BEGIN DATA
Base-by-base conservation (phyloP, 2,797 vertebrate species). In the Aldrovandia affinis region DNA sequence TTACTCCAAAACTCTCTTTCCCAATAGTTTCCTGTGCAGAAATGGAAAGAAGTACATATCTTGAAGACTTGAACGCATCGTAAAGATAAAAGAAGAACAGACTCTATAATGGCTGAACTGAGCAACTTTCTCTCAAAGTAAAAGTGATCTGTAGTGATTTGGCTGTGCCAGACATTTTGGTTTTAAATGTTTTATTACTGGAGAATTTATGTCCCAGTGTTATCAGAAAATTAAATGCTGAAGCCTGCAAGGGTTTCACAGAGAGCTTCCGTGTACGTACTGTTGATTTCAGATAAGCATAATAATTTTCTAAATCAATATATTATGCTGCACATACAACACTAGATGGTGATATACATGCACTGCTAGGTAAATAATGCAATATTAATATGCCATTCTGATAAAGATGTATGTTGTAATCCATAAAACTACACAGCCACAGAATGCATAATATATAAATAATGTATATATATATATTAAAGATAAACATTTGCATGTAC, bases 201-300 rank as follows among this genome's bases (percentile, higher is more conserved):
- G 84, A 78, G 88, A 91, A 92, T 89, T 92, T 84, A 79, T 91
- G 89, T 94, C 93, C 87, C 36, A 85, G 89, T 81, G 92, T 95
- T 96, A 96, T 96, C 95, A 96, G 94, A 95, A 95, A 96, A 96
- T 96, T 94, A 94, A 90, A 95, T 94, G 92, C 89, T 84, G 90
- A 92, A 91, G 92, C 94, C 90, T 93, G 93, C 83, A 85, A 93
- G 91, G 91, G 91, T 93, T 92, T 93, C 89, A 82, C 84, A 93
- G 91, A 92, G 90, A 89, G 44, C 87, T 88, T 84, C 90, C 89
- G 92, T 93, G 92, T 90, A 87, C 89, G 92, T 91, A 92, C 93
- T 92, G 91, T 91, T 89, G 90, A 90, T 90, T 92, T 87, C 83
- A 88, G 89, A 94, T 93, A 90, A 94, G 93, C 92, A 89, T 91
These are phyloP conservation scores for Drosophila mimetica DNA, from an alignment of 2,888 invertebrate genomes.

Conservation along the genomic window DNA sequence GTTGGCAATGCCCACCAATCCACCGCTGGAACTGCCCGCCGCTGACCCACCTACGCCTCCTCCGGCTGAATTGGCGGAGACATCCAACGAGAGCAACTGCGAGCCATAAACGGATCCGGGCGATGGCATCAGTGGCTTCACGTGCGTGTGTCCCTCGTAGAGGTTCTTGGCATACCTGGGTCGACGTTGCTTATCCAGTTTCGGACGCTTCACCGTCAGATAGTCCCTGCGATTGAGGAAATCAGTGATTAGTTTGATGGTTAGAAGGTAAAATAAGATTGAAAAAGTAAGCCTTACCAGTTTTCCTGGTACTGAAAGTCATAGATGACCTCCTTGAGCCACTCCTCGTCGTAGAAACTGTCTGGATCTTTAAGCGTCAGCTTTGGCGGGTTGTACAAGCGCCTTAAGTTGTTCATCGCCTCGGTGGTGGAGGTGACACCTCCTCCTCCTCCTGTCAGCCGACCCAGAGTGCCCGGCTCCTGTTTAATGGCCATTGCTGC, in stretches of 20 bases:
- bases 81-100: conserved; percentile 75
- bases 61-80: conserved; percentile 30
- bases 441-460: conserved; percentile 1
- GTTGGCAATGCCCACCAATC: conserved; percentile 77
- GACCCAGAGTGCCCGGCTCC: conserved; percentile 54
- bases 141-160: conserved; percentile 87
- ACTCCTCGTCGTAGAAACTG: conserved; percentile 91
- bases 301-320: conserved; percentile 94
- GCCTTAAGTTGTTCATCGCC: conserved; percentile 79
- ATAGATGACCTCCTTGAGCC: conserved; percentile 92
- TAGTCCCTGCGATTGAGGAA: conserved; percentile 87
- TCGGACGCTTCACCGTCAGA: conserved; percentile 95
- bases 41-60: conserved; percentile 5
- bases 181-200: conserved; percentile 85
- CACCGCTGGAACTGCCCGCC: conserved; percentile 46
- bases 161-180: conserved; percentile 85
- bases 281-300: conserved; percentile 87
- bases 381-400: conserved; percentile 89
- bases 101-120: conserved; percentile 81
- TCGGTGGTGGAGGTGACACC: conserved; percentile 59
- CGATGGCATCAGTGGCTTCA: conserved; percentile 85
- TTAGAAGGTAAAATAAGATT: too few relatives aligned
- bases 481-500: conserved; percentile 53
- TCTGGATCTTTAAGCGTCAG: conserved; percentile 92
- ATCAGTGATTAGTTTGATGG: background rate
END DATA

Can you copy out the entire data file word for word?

Base-by-base conservation (phyloP, 2,797 vertebrate species). In the Aldrovandia affinis region DNA sequence TTACTCCAAAACTCTCTTTCCCAATAGTTTCCTGTGCAGAAATGGAAAGAAGTACATATCTTGAAGACTTGAACGCATCGTAAAGATAAAAGAAGAACAGACTCTATAATGGCTGAACTGAGCAACTTTCTCTCAAAGTAAAAGTGATCTGTAGTGATTTGGCTGTGCCAGACATTTTGGTTTTAAATGTTTTATTACTGGAGAATTTATGTCCCAGTGTTATCAGAAAATTAAATGCTGAAGCCTGCAAGGGTTTCACAGAGAGCTTCCGTGTACGTACTGTTGATTTCAGATAAGCATAATAATTTTCTAAATCAATATATTATGCTGCACATACAACACTAGATGGTGATATACATGCACTGCTAGGTAAATAATGCAATATTAATATGCCATTCTGATAAAGATGTATGTTGTAATCCATAAAACTACACAGCCACAGAATGCATAATATATAAATAATGTATATATATATATTAAAGATAAACATTTGCATGTAC, bases 201-300 rank as follows among this genome's bases (percentile, higher is more conserved):
- G 84, A 78, G 88, A 91, A 92, T 89, T 92, T 84, A 79, T 91
- G 89, T 94, C 93, C 87, C 36, A 85, G 89, T 81, G 92, T 95
- T 96, A 96, T 96, C 95, A 96, G 94, A 95, A 95, A 96, A 96
- T 96, T 94, A 94, A 90, A 95, T 94, G 92, C 89, T 84, G 90
- A 92, A 91, G 92, C 94, C 90, T 93, G 93, C 83, A 85, A 93
- G 91, G 91, G 91, T 93, T 92, T 93, C 89, A 82, C 84, A 93
- G 91, A 92, G 90, A 89, G 44, C 87, T 88, T 84, C 90, C 89
- G 92, T 93, G 92, T 90, A 87, C 89, G 92, T 91, A 92, C 93
- T 92, G 91, T 91, T 89, G 90, A 90, T 90, T 92, T 87, C 83
- A 88, G 89, A 94, T 93, A 90, A 94, G 93, C 92, A 89, T 91
These are phyloP conservation scores for Drosophila mimetica DNA, from an alignment of 2,888 invertebrate genomes.

Conservation along the genomic window DNA sequence GTTGGCAATGCCCACCAATCCACCGCTGGAACTGCCCGCCGCTGACCCACCTACGCCTCCTCCGGCTGAATTGGCGGAGACATCCAACGAGAGCAACTGCGAGCCATAAACGGATCCGGGCGATGGCATCAGTGGCTTCACGTGCGTGTGTCCCTCGTAGAGGTTCTTGGCATACCTGGGTCGACGTTGCTTATCCAGTTTCGGACGCTTCACCGTCAGATAGTCCCTGCGATTGAGGAAATCAGTGATTAGTTTGATGGTTAGAAGGTAAAATAAGATTGAAAAAGTAAGCCTTACCAGTTTTCCTGGTACTGAAAGTCATAGATGACCTCCTTGAGCCACTCCTCGTCGTAGAAACTGTCTGGATCTTTAAGCGTCAGCTTTGGCGGGTTGTACAAGCGCCTTAAGTTGTTCATCGCCTCGGTGGTGGAGGTGACACCTCCTCCTCCTCCTGTCAGCCGACCCAGAGTGCCCGGCTCCTGTTTAATGGCCATTGCTGC, in stretches of 20 bases:
- bases 81-100: conserved; percentile 75
- bases 61-80: conserved; percentile 30
- bases 441-460: conserved; percentile 1
- GTTGGCAATGCCCACCAATC: conserved; percentile 77
- GACCCAGAGTGCCCGGCTCC: conserved; percentile 54
- bases 141-160: conserved; percentile 87
- ACTCCTCGTCGTAGAAACTG: conserved; percentile 91
- bases 301-320: conserved; percentile 94
- GCCTTAAGTTGTTCATCGCC: conserved; percentile 79
- ATAGATGACCTCCTTGAGCC: conserved; percentile 92
- TAGTCCCTGCGATTGAGGAA: conserved; percentile 87
- TCGGACGCTTCACCGTCAGA: conserved; percentile 95
- bases 41-60: conserved; percentile 5
- bases 181-200: conserved; percentile 85
- CACCGCTGGAACTGCCCGCC: conserved; percentile 46
- bases 161-180: conserved; percentile 85
- bases 281-300: conserved; percentile 87
- bases 381-400: conserved; percentile 89
- bases 101-120: conserved; percentile 81
- TCGGTGGTGGAGGTGACACC: conserved; percentile 59
- CGATGGCATCAGTGGCTTCA: conserved; percentile 85
- TTAGAAGGTAAAATAAGATT: too few relatives aligned
- bases 481-500: conserved; percentile 53
- TCTGGATCTTTAAGCGTCAG: conserved; percentile 92
- ATCAGTGATTAGTTTGATGG: background rate